Anxiety is something that we all experience at some point in our lives. Most people don’t realize they’re anxious, and it probably soon passes on. But, if you are anything like me, you know how crippling anxiety can really be and how it can drive you to do so many things that you otherwise wouldn’t do.
Looking back on my life at this very moment, I now have the feeling that my anxiety started early on. I never realised it then, but in retrospect, a few life-changing events have made me more aware of what anxiety really is and that it seems to love me.
You often tell yourself that you are strong and that it takes a lot for you to crumble. But, what does strength have to do with being anxious? Exactly! It doesn’t!
Having anxiety does not mean you are weak or that you cannot handle whatever tribulation is in front of you. It only is a way of making you aware of what is ahead of you. Saying “calm down” can sound counter-intuitive or paradoxical at this point, but that is exactly what you need to do. Calm down, and be mindful.
Mindfulness is a way to focus your thoughts or take the focus away from your stressors. Either way, it helps you to be more aware. Adopting mindful practices changed my life. Read this journey with me as I relive it right here.
While mindfulness is about being aware of your breathing, this journey started for me with a general yoga practice that I turned to in order to lose weight ten years ago. What really appealed to me about yoga is both the simplicity and complexity that coexist with each other; hanging in the air at the same time. Honestly, it is mind-blowing. For those of you who practice yoga, you know what I mean. Well, anyway, yoga and I had an on-again, off-again relationship through all this time, and most of the time, when I did yoga, it was for one reason: weight loss.
The very first time I appreciated yoga in its truest form was in one of the best classes I have had to date. It was just an early morning session (that I was always late for) that involved repeating a few asanas every day. What surprised me wasn’t the asanas but rather the whole winding-down process. So, at the end of the class, we would just lie back on our mats (in shavasana), and my instructor would just guide us with his voice by describing the various sounds arounds us: the birds chirping, the leaves gently rustling in the morning breeze, and so on. Once I actually got all my giggles out of the way (Teenagers, right!?), I soon realised that this experience was… trippy. I kid you not, because he eventually guided us into listening to our breaths.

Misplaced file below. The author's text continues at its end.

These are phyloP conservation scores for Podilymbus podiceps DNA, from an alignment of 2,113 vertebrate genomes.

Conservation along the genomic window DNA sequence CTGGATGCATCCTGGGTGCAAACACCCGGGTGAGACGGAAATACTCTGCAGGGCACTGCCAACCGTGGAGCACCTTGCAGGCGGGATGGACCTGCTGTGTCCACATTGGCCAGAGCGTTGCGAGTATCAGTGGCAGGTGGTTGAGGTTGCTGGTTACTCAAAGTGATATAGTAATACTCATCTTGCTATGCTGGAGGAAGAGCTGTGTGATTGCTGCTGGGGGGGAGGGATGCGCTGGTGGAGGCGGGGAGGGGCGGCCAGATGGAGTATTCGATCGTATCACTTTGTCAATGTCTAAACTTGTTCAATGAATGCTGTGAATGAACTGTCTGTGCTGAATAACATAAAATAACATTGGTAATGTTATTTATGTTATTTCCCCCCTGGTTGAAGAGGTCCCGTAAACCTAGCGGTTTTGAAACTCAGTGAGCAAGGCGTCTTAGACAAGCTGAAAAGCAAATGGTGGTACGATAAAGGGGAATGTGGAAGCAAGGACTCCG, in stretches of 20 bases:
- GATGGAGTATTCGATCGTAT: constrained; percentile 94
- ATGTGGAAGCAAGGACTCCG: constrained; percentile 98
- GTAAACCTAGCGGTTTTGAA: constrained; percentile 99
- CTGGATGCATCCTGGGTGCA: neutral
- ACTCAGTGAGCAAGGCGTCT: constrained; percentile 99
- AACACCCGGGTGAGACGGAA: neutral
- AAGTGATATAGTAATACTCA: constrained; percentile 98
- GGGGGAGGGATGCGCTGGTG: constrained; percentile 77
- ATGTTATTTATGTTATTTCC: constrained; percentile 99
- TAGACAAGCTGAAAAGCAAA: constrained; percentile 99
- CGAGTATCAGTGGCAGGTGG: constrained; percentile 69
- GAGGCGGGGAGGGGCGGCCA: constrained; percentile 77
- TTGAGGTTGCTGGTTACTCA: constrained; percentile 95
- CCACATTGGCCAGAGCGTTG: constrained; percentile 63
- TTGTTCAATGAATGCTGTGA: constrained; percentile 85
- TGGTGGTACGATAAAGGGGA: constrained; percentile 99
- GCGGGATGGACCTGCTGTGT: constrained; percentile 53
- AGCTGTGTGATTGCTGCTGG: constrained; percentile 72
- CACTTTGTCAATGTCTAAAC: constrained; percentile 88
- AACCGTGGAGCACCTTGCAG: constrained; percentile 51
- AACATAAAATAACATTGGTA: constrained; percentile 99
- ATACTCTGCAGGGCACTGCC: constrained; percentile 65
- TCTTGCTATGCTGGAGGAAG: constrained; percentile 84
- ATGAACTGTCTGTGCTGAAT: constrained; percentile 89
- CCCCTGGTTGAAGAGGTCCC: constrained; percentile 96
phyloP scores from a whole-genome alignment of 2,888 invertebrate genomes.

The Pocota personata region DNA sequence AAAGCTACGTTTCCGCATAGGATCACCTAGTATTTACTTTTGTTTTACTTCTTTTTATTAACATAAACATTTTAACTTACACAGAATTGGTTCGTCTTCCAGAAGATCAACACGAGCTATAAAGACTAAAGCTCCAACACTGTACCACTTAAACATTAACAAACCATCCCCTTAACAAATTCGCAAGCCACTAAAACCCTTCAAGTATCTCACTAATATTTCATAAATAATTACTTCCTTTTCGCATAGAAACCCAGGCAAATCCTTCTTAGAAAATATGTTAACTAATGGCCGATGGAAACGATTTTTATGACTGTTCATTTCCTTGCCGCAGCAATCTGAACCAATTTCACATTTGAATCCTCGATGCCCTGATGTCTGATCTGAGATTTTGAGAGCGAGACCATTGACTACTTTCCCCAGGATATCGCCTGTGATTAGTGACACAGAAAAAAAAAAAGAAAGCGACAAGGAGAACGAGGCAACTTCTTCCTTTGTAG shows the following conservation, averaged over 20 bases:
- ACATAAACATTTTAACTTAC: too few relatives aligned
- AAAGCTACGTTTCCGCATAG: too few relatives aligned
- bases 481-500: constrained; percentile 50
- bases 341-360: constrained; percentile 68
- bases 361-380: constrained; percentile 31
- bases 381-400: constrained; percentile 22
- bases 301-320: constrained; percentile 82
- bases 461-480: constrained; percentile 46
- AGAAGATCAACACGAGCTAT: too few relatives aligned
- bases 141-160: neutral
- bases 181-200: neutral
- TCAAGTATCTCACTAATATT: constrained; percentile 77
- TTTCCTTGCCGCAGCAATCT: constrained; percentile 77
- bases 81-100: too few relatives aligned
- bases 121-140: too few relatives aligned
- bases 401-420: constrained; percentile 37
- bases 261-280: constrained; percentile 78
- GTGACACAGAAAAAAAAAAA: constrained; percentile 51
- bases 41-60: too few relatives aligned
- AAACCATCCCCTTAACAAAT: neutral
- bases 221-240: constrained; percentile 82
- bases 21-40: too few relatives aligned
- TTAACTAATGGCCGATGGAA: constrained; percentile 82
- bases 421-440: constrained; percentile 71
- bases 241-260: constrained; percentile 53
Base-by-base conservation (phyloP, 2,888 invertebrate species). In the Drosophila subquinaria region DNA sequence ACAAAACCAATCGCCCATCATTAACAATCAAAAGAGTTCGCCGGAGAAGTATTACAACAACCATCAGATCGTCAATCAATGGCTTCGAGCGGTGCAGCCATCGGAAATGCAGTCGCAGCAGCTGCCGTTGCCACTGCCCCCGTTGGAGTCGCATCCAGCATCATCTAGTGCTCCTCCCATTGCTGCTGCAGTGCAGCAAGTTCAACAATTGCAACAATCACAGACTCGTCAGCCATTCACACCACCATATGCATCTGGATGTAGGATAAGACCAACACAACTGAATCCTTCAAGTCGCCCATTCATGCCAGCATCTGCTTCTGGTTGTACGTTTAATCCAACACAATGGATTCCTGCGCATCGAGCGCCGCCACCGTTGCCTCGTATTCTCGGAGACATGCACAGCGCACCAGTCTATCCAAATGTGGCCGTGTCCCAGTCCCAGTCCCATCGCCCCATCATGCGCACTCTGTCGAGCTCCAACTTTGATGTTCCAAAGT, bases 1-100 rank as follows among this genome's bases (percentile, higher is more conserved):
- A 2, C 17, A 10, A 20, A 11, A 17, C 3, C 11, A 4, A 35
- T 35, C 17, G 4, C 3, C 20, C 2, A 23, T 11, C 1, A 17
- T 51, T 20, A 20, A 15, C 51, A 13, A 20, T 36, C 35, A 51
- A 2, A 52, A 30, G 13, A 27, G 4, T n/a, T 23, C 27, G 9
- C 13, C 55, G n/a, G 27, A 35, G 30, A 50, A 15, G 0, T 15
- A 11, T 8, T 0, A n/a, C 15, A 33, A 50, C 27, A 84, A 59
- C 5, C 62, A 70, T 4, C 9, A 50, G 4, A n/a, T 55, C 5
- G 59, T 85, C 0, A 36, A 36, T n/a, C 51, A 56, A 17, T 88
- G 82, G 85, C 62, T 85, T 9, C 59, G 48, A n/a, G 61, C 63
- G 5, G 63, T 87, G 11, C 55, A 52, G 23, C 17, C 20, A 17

While I left the class all excited about what I felt, I soon forgot all about it and went about my life. Fast forward to more recently; I rediscovered yoga. By this time, I could practice on my own without the need for an instructor.
At the time, I was super overwhelmed with my life and where it was going and some other events that completely turned my world upside down. I was having panic attacks, insomnia, feeling too blue too often, and just feeling crazy-anxious about anything and everything around me. In addition, I was gaining weight so fast that I had to change my wardrobe overnight. So, I turned to yoga again for the much-needed weight loss. Except this time, the process was something else.
One night, I was just reading about insomnia and seeing which non-medicinal measures I could take to help fall asleep, and I came across mindful practice. Since I was already into yoga, on a whim, I decided I should try it, and that night, I did.
I sat there as I followed someone on YouTube who guided me through my breathing and movement. It was the single most exhilarating experience of my life. Just breathing in and breathing out, listening to every inhalation and exhalation, noticing the micro-movement of your muscles when you breathed and just shutting out everything else around you. Just like that, my anxiety started to melt away.
I have now been practicing every other night for the last 8 months, and it has been a fruitful journey to self-awareness. As I went along, every breath kept me focused on my reason for anxiety, and with every exhalation I tried to let my anxiety go. While this is not something that is necessarily taught in mindful practice, I just felt like every exhalation was telling me to bid my resentment and confusion “adieu.” All I did to relieve my anxiety was follow my breath.
I am by no means spiritual or religious in any sense of these words, but this practice just made me embrace myself and realize that our breath is one with the body, and the body is one with the universe.
Not only is my anxiety now much lower, but my life is also turning around with so much excitement to look forward to. Whereas I once was anxious to get out of bed in the morning, I now feel equipped to outshine the sun.
Featured Image via Pexels.